Workshop of the World

stories of industry in & around Philadelphia

Northern Liberties Gas Company, 1838
50 Laurel Street, Philadelphia PA 19123
(south side between Canal and Front Street)

Roy E. Goodman and David G. Orr, Ph.D., Workshop of the World (Oliver Evans Press, 1990).

The company was organized under an ordinance of the District of the Northern Liberties in 1838, with an authorized capital of $100,000, divided into shares of $50 each. In 1844 it was incorporated with its capital stock limited to $200,000. Its purpose was to ‘construct and maintain suitable works for the manufacture of high carburetted hydrogen gas from bituminous coal and other substances, for the purpose of public and private illumination in the district of the Northern Liberties, or in streets dividing that district from those opposite.’ 1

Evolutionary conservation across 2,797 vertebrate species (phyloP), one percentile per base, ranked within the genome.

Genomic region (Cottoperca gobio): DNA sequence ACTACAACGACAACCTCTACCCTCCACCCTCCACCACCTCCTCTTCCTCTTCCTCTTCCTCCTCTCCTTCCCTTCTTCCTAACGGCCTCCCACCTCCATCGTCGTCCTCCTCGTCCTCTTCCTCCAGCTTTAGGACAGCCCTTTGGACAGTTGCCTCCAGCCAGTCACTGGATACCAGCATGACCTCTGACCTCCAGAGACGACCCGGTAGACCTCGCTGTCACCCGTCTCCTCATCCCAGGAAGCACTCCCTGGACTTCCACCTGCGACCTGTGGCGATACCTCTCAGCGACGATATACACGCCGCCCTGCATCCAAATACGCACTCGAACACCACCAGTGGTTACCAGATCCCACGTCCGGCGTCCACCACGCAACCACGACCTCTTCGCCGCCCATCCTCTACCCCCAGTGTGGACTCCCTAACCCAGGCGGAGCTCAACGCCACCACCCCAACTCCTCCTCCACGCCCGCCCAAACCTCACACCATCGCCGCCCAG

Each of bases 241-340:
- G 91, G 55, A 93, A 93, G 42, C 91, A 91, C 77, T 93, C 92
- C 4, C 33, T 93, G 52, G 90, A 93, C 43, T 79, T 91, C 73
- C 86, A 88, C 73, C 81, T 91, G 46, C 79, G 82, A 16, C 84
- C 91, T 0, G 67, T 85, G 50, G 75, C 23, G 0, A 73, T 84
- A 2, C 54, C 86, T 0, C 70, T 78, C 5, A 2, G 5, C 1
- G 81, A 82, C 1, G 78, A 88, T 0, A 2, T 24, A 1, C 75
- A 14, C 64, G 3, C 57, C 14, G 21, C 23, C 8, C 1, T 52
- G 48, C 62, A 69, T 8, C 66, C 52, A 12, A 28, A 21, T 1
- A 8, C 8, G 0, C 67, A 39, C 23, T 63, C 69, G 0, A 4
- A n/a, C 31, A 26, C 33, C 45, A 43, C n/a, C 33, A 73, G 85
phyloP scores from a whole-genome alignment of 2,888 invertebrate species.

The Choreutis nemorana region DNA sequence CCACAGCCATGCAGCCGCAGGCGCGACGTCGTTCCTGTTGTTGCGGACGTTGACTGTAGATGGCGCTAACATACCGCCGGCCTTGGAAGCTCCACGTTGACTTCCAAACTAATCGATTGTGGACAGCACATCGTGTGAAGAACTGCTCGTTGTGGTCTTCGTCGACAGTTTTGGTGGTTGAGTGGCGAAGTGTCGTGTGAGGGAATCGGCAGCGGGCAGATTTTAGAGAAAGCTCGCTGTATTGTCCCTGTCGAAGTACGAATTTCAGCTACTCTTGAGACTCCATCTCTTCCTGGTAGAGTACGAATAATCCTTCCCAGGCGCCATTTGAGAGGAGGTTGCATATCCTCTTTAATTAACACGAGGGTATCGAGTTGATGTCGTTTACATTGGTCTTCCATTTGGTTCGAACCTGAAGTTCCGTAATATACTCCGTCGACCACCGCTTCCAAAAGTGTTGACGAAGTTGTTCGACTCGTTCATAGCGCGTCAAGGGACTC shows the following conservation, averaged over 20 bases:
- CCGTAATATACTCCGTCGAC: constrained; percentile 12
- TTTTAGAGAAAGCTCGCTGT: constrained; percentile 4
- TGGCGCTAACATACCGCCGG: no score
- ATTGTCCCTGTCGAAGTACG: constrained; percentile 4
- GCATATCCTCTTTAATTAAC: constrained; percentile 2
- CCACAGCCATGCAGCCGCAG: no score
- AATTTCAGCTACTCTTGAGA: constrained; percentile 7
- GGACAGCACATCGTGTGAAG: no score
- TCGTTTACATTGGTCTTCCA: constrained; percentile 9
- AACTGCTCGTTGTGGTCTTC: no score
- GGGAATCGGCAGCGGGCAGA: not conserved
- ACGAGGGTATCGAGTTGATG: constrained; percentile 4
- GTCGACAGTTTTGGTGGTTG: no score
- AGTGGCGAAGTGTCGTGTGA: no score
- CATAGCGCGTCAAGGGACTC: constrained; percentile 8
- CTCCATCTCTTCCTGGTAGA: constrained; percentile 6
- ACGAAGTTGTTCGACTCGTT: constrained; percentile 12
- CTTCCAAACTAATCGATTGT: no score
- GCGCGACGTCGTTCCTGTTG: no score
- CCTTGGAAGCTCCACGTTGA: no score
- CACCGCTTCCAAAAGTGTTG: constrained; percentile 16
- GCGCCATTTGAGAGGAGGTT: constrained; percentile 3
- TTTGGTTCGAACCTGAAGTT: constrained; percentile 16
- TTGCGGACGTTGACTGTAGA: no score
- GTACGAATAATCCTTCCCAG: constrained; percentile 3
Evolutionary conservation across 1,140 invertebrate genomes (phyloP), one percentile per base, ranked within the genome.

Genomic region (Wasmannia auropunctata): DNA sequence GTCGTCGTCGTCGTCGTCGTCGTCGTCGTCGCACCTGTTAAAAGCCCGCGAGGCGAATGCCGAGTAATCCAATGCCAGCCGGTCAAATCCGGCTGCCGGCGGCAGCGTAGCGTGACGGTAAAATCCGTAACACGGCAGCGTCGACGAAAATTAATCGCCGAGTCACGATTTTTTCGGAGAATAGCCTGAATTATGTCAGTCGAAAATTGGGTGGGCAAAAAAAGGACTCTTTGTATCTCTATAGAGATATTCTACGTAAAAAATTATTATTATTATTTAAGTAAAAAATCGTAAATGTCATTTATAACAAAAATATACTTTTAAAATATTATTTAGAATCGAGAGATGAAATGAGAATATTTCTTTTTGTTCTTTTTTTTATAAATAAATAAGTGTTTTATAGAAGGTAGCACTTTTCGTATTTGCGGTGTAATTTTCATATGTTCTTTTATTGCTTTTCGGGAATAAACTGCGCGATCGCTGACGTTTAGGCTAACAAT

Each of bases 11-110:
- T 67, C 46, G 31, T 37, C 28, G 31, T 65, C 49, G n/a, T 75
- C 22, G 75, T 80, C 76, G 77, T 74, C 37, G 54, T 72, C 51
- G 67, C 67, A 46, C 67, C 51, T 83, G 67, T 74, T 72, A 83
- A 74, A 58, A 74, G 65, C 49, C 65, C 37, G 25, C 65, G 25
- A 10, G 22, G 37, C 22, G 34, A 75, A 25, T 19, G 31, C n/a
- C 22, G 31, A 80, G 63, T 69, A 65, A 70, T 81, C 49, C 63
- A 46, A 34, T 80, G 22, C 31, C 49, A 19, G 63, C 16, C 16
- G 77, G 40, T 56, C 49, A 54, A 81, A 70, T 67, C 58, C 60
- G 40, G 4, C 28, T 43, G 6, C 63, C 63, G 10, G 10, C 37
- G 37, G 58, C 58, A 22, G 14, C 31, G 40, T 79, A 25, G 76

This plant is noteworthy because it was the first to extract gas from native supplies of bituminous coal along the Monongahela, Ohio, and Allegheny rivers.
Inventor Joseph Battin was appointed superintendent of the Gas Works, by the Board of Managers of Northern Liberties in 1841. He contributed much to gas technology by perfecting a machine for breaking and screening coal in his own shop near the gas works. Battin obtained the first U.S. patent granted for a ‘coal-breaking machine’ in 1843. Further refinements on the breaker caused Pennsylvania coal land operators to sign lucrative agreements with him.
Northern Liberties remained the only private gas company after the 1854 Consolidation of the municipalities in Philadelphia County.
It operated until 1956 when the Philadelphia Gas Works absorbed it.

1   James Goodman, compiler. A Digest of the Acts of Assembly...of the Northern Liberties. (Philadelphia, 1853), pp. 118-127, esp. p. 125. See also Edward Pinkowski, "Joseph Battin: Father of the Coal Breaker," Pennsylvania Magazine of History and Biography, Vol. 73, pp. 337-340.

Update May 2007 (by Torben Jenk):

See also:
Hexamer General Survey #2579 (1892) "Northern Liberties Gas Co.'s Works."